The entry by José Peirats (from his Anarchists in the Spanish Revolution, 1977) describes the political context in which the May events would unfold. Augustin Souchy’s detailed account of the events themselves was reprinted apparently only in anarchist periodicals of the time. Another careful account, but with richer independent documentation, comes from Burnett Bolloten’s The Spanish Revolution: The Left and the Struggle for Power during the Civil War (1979). Emma Goldman’s description of the persecution of Spanish revolutionaries was derived from her trip to Spain in late 1937 (it was reprinted recently in my compilation of her Spanish writings, Vision on Fire, 1983). Vernon Richards’ useful remarks, in turn, are comparable to those found in his own valuable Lessons of the Spanish Revolution (rev. ed., 1983).
Direct Experience in Spain
An important advantage of the four major contributions is that all are written on the basis of direct experience in Spain at the time—Peirats, Souchy and Goldman as anarchist militants and Bolloten as an unusually careful, astute and sympathetic journalist for United Press International. In compact, readable form, the book thus gives voice to authentic observers with perspectives then and now largely ignored by the dominant conservative, liberal and state-socialist press.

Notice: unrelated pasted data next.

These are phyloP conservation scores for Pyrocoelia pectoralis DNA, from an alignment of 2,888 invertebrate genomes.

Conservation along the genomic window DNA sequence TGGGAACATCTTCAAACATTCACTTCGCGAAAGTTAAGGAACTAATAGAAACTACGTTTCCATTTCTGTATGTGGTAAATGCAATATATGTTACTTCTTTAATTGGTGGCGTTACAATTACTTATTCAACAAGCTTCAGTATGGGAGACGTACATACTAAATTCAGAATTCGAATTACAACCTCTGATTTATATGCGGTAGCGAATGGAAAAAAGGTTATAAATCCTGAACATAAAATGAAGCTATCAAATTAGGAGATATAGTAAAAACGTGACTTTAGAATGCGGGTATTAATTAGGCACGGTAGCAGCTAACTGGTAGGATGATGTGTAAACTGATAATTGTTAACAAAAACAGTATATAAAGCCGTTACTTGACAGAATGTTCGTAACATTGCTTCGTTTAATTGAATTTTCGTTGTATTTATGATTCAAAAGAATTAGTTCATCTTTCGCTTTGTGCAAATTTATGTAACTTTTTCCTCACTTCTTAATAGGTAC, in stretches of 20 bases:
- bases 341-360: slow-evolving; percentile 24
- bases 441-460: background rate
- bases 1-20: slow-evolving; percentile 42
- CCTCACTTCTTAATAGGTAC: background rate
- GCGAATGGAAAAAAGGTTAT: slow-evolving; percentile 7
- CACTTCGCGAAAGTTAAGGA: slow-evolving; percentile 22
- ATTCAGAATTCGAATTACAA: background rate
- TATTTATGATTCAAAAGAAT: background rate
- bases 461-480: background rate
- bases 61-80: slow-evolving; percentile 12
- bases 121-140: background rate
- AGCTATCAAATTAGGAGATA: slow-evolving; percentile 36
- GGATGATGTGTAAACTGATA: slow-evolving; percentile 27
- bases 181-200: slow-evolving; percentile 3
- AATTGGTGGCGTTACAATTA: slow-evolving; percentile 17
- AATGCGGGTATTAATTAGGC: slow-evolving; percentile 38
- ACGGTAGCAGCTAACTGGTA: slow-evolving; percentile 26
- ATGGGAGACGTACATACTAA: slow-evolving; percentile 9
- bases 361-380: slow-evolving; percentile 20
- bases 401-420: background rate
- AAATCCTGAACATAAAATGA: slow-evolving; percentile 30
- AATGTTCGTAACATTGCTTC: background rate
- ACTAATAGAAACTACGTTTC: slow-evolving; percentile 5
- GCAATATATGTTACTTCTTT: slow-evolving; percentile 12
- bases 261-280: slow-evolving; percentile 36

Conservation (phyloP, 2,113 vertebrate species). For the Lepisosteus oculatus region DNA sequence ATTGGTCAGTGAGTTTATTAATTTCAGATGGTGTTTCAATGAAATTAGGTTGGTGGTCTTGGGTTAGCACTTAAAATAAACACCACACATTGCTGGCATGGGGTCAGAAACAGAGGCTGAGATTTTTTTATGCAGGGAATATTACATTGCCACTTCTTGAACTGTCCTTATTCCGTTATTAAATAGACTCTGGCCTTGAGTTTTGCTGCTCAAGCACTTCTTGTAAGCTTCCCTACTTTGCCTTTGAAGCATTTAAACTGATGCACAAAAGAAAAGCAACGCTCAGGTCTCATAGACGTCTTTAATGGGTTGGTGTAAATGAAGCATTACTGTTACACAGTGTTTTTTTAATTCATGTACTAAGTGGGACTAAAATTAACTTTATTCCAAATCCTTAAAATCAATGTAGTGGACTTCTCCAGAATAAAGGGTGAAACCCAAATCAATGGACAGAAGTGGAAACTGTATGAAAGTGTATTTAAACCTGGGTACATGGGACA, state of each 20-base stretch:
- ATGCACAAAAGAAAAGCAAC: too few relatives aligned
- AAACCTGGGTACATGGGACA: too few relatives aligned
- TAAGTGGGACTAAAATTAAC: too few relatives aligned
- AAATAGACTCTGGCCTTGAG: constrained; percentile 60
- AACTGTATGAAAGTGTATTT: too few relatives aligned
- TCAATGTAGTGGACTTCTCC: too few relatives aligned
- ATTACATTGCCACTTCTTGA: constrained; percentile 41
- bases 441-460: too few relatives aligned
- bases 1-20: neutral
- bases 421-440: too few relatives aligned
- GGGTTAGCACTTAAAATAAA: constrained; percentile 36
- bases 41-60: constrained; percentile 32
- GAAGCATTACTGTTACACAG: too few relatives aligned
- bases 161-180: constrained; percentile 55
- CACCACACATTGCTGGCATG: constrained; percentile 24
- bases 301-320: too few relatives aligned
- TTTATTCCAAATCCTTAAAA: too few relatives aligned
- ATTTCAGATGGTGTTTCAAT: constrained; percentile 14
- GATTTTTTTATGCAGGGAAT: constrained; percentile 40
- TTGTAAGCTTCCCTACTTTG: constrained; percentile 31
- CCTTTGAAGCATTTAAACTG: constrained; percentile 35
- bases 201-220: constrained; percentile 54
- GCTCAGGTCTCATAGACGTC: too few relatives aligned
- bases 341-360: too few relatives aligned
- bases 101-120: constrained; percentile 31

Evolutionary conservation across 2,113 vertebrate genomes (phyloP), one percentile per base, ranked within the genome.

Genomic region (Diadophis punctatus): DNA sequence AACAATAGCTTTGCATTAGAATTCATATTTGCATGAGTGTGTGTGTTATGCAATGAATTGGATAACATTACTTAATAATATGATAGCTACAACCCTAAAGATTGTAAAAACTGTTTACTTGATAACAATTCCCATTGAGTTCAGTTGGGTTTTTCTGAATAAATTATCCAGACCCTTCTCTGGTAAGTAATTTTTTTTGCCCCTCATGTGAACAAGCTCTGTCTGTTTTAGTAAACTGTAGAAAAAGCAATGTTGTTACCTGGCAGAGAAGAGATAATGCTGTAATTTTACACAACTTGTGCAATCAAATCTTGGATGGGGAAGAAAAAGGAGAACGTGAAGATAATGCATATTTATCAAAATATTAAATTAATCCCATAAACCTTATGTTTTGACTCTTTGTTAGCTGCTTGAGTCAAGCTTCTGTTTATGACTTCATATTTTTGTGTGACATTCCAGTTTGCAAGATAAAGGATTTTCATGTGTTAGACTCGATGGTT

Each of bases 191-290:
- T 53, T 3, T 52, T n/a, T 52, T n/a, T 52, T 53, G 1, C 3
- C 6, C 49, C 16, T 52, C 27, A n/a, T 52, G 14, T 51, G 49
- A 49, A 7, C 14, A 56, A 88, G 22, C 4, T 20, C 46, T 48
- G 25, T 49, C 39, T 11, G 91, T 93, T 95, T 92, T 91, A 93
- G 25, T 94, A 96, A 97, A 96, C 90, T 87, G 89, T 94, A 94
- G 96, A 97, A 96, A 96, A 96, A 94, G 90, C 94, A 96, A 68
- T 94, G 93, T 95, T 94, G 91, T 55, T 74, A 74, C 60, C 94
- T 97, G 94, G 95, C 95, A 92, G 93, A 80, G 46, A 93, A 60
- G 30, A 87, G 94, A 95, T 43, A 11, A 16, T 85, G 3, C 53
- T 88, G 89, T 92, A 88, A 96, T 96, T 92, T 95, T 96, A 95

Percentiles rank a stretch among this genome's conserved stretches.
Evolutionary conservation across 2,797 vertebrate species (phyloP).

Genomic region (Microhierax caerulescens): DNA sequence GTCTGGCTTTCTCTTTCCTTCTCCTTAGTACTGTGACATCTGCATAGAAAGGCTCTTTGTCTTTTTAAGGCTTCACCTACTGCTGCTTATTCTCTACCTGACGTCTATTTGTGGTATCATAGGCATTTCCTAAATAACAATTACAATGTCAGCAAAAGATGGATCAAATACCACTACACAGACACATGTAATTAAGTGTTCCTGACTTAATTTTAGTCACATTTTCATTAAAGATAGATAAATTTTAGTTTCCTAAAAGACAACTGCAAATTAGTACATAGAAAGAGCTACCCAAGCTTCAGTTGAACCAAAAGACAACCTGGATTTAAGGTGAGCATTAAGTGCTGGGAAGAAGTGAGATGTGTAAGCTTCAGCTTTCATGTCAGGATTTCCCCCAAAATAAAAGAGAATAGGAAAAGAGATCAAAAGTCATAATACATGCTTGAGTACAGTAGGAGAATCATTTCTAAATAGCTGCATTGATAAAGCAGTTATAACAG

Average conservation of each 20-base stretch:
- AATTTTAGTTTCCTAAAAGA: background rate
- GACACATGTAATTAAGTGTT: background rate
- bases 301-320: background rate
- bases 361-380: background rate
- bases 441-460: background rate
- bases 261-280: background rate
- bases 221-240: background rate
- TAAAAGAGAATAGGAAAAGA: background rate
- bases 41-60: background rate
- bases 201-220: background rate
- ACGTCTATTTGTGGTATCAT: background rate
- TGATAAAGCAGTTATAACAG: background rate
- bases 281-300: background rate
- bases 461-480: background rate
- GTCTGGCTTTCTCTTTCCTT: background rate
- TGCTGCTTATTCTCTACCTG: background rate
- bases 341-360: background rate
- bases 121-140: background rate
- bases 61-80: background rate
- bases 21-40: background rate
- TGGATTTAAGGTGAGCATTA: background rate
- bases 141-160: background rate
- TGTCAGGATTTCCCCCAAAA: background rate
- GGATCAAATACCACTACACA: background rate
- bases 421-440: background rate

If the course of the huge, 1930’s Spanish movement was doomed from the start, in the face of all the factors discussed above, how can today’s comrades find a sense of direction in such a tradition? What can we learn from this book and from the Spanish experience in general?